If you’ve been involved in a car accident in Virginia and are attempting to negotiate your personal injury settlement with State Farm, you may find that they are not the good neighbors that their jingles say they are. State Farm, in 2010, had the 34th largest revenue of Fortune 500 companies and is one of the largest insurers in Virginia.
In the insurance world, State Farm is infamous for being hit with a $145 million punitive damages verdict in Utah. The case, State Farm v. Campbell arose out of the company’s bad faith negotiation of a wrongful death case. Though State Farm’s driver, Campbell, only had a $50,000 liability policy, State Farm refused to negotiate the case. Campbell lost at trial and a verdict of just over $180,000 was rendered. Campbell later brought a case against State Farm alleging bad faith and fraud for not properly negotiating his case and simply offering his policy limits. A jury awarded him $145 million in punitive damages and the Supreme Court upheld the verdict. The Supreme Court, when reviewing the case, found that “State Farm repeatedly and deliberately decieved and cheated its customers,” by setting monthly caps for their insurance adjusters and individually rewarding those adjusters who paid less than market value for the claims.
How Does State Farm Evaluate Cases
Like just about every large insurance company, State Farm uses a computer program to assist their adjusters in evaluating your case. The computer program provides fairly rigid standards about how long you’re “allowed” to treat for certain injuries and cuts off medical bills for any treatment after that time period.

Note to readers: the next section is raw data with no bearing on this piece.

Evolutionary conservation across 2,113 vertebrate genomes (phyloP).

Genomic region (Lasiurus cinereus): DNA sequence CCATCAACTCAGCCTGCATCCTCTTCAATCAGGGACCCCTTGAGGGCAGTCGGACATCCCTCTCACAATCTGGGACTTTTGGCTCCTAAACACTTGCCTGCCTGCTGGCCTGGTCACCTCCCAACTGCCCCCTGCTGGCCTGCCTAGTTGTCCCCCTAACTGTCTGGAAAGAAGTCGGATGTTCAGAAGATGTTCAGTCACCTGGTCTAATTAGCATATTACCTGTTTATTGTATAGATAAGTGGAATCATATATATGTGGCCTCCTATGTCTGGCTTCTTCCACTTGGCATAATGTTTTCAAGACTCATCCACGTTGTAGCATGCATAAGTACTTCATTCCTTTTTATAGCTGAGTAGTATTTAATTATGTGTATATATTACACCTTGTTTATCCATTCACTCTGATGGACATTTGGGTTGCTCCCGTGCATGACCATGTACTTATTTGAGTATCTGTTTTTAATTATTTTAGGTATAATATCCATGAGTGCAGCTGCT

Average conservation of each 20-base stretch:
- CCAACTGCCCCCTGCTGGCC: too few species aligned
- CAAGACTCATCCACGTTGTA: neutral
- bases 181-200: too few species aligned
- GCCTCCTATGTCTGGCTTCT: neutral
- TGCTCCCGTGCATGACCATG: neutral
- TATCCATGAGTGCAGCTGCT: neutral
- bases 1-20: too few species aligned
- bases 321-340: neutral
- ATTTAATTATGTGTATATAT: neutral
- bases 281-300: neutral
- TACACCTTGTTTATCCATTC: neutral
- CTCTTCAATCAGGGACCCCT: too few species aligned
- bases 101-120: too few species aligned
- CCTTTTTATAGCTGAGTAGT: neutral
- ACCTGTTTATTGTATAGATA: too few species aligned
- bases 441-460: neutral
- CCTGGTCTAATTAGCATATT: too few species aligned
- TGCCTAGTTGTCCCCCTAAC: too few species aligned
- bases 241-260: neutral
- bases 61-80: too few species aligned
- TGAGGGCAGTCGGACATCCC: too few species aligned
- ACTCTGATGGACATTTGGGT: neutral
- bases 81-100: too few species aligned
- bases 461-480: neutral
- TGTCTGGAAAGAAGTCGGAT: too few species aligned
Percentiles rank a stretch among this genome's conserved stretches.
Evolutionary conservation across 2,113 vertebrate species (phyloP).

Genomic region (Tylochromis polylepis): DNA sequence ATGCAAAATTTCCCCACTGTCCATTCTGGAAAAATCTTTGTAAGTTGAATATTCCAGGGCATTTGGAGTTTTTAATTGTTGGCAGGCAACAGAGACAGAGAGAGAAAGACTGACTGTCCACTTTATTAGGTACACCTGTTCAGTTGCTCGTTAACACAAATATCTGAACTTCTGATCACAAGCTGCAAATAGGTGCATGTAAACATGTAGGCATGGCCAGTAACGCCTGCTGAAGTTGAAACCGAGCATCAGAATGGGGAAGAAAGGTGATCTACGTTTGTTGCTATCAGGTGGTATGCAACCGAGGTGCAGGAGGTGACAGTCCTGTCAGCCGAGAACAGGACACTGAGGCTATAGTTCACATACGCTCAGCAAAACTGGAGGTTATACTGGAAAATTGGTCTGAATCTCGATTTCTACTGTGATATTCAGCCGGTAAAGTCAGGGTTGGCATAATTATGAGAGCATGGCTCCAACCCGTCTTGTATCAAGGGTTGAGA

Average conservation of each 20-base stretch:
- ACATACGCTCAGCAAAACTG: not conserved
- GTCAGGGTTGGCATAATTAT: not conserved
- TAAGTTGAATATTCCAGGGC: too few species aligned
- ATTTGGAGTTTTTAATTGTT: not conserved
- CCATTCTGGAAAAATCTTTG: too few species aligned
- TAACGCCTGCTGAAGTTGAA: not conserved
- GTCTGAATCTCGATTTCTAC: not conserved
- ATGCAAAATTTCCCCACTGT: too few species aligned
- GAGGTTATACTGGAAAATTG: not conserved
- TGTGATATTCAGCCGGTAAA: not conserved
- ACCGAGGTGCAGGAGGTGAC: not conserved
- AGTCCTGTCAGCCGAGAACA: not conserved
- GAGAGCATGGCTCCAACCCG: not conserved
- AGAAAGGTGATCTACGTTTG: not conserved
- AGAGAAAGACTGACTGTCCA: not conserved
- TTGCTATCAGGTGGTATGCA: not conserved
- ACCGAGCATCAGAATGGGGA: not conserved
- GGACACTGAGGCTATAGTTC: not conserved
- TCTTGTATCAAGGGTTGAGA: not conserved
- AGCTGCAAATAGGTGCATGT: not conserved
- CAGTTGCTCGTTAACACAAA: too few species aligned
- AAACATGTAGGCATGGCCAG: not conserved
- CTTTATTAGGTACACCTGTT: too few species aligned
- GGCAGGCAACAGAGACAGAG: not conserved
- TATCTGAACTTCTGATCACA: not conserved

State Farm in Virginia
State Farm uses a “team approach” to handling your case. During the negotiation of your case, you may have one person that routinely makes calls to you, but your incoming calls can be handled by anyone on the team.
We have found that State Farm is more likely than most insurers in Virginia to claim that your medical expenses are “too high” and reduce the figures charged by your medical provider to what State Farm believes to be “reasonable and customary” for the area.
State Farm utilizes staff counsel in Virginia. This means that the defense attorneys who we work with on cases with State Farm are salaried employees and are not paid by the hour like outside defense counsel might be. This allows State Farm to allow more smaller cases to go to trial than an insurance company paying a defense trial attorney by the hour would be able to. State Farm’s offers, even after a lawsuit is filed, tend to support the idea that State Farm is not afraid to go to trial.